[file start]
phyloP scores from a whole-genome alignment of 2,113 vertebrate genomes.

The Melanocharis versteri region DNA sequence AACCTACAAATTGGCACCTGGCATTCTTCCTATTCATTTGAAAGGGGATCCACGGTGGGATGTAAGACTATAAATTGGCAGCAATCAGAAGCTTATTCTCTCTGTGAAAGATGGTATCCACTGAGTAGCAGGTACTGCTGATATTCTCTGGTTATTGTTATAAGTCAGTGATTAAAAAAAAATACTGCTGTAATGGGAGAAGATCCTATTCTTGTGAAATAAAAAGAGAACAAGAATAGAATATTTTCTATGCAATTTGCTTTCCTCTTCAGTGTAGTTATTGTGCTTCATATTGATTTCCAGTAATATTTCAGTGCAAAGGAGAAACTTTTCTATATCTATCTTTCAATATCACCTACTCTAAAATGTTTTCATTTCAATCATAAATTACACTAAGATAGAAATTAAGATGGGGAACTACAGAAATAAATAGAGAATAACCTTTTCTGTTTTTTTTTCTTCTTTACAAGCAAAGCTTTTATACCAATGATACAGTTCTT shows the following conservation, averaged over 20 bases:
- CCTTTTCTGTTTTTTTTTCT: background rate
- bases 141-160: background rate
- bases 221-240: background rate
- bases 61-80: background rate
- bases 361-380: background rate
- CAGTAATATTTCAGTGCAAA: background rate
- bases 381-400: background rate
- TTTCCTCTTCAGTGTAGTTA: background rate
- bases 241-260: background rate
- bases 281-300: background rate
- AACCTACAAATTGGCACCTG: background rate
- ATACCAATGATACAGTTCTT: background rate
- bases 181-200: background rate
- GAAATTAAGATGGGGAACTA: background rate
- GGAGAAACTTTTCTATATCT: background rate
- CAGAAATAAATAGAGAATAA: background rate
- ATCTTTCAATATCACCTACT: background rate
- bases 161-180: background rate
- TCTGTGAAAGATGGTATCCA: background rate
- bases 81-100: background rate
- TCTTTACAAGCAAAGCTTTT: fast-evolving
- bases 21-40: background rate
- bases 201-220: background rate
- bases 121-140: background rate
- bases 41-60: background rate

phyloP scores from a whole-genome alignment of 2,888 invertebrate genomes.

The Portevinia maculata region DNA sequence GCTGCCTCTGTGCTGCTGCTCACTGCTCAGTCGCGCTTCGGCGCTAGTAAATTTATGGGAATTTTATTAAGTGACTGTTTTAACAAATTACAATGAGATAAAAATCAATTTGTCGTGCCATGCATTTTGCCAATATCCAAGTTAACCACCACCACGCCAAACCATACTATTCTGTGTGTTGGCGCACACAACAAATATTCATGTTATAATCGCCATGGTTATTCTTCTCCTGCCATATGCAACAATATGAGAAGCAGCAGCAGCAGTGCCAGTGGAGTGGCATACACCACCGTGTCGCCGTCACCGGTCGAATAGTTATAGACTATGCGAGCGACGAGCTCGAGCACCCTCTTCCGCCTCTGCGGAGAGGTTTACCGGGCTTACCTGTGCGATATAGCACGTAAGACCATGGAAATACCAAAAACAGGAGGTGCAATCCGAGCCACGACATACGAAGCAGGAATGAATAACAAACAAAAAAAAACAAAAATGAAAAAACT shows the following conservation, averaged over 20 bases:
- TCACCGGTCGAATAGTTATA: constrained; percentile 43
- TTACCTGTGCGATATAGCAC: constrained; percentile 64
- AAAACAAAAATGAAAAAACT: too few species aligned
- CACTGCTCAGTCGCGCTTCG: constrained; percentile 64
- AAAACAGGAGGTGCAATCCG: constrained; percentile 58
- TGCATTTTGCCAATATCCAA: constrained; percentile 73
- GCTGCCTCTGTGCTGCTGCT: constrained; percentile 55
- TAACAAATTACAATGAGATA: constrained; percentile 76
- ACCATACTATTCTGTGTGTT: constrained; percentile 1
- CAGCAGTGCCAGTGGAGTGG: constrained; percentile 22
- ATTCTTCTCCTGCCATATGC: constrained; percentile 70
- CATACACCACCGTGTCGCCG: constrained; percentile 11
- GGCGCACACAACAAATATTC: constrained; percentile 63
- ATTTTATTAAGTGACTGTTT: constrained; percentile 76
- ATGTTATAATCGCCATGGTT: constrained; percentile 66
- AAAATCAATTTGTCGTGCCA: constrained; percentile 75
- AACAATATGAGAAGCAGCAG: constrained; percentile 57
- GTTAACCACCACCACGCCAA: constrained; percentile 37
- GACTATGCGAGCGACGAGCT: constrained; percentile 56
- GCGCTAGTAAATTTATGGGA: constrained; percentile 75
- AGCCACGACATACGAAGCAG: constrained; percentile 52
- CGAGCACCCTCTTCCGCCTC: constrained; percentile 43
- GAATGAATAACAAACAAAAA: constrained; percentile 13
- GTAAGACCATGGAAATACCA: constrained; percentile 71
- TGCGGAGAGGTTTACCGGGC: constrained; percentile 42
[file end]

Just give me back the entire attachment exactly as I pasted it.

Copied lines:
phyloP scores from a whole-genome alignment of 2,113 vertebrate genomes.

The Melanocharis versteri region DNA sequence AACCTACAAATTGGCACCTGGCATTCTTCCTATTCATTTGAAAGGGGATCCACGGTGGGATGTAAGACTATAAATTGGCAGCAATCAGAAGCTTATTCTCTCTGTGAAAGATGGTATCCACTGAGTAGCAGGTACTGCTGATATTCTCTGGTTATTGTTATAAGTCAGTGATTAAAAAAAAATACTGCTGTAATGGGAGAAGATCCTATTCTTGTGAAATAAAAAGAGAACAAGAATAGAATATTTTCTATGCAATTTGCTTTCCTCTTCAGTGTAGTTATTGTGCTTCATATTGATTTCCAGTAATATTTCAGTGCAAAGGAGAAACTTTTCTATATCTATCTTTCAATATCACCTACTCTAAAATGTTTTCATTTCAATCATAAATTACACTAAGATAGAAATTAAGATGGGGAACTACAGAAATAAATAGAGAATAACCTTTTCTGTTTTTTTTTCTTCTTTACAAGCAAAGCTTTTATACCAATGATACAGTTCTT shows the following conservation, averaged over 20 bases:
- CCTTTTCTGTTTTTTTTTCT: background rate
- bases 141-160: background rate
- bases 221-240: background rate
- bases 61-80: background rate
- bases 361-380: background rate
- CAGTAATATTTCAGTGCAAA: background rate
- bases 381-400: background rate
- TTTCCTCTTCAGTGTAGTTA: background rate
- bases 241-260: background rate
- bases 281-300: background rate
- AACCTACAAATTGGCACCTG: background rate
- ATACCAATGATACAGTTCTT: background rate
- bases 181-200: background rate
- GAAATTAAGATGGGGAACTA: background rate
- GGAGAAACTTTTCTATATCT: background rate
- CAGAAATAAATAGAGAATAA: background rate
- ATCTTTCAATATCACCTACT: background rate
- bases 161-180: background rate
- TCTGTGAAAGATGGTATCCA: background rate
- bases 81-100: background rate
- TCTTTACAAGCAAAGCTTTT: fast-evolving
- bases 21-40: background rate
- bases 201-220: background rate
- bases 121-140: background rate
- bases 41-60: background rate

phyloP scores from a whole-genome alignment of 2,888 invertebrate genomes.

The Portevinia maculata region DNA sequence GCTGCCTCTGTGCTGCTGCTCACTGCTCAGTCGCGCTTCGGCGCTAGTAAATTTATGGGAATTTTATTAAGTGACTGTTTTAACAAATTACAATGAGATAAAAATCAATTTGTCGTGCCATGCATTTTGCCAATATCCAAGTTAACCACCACCACGCCAAACCATACTATTCTGTGTGTTGGCGCACACAACAAATATTCATGTTATAATCGCCATGGTTATTCTTCTCCTGCCATATGCAACAATATGAGAAGCAGCAGCAGCAGTGCCAGTGGAGTGGCATACACCACCGTGTCGCCGTCACCGGTCGAATAGTTATAGACTATGCGAGCGACGAGCTCGAGCACCCTCTTCCGCCTCTGCGGAGAGGTTTACCGGGCTTACCTGTGCGATATAGCACGTAAGACCATGGAAATACCAAAAACAGGAGGTGCAATCCGAGCCACGACATACGAAGCAGGAATGAATAACAAACAAAAAAAAACAAAAATGAAAAAACT shows the following conservation, averaged over 20 bases:
- TCACCGGTCGAATAGTTATA: constrained; percentile 43
- TTACCTGTGCGATATAGCAC: constrained; percentile 64
- AAAACAAAAATGAAAAAACT: too few species aligned
- CACTGCTCAGTCGCGCTTCG: constrained; percentile 64
- AAAACAGGAGGTGCAATCCG: constrained; percentile 58
- TGCATTTTGCCAATATCCAA: constrained; percentile 73
- GCTGCCTCTGTGCTGCTGCT: constrained; percentile 55
- TAACAAATTACAATGAGATA: constrained; percentile 76
- ACCATACTATTCTGTGTGTT: constrained; percentile 1
- CAGCAGTGCCAGTGGAGTGG: constrained; percentile 22
- ATTCTTCTCCTGCCATATGC: constrained; percentile 70
- CATACACCACCGTGTCGCCG: constrained; percentile 11
- GGCGCACACAACAAATATTC: constrained; percentile 63
- ATTTTATTAAGTGACTGTTT: constrained; percentile 76
- ATGTTATAATCGCCATGGTT: constrained; percentile 66
- AAAATCAATTTGTCGTGCCA: constrained; percentile 75
- AACAATATGAGAAGCAGCAG: constrained; percentile 57
- GTTAACCACCACCACGCCAA: constrained; percentile 37
- GACTATGCGAGCGACGAGCT: constrained; percentile 56
- GCGCTAGTAAATTTATGGGA: constrained; percentile 75
- AGCCACGACATACGAAGCAG: constrained; percentile 52
- CGAGCACCCTCTTCCGCCTC: constrained; percentile 43
- GAATGAATAACAAACAAAAA: constrained; percentile 13
- GTAAGACCATGGAAATACCA: constrained; percentile 71
- TGCGGAGAGGTTTACCGGGC: constrained; percentile 42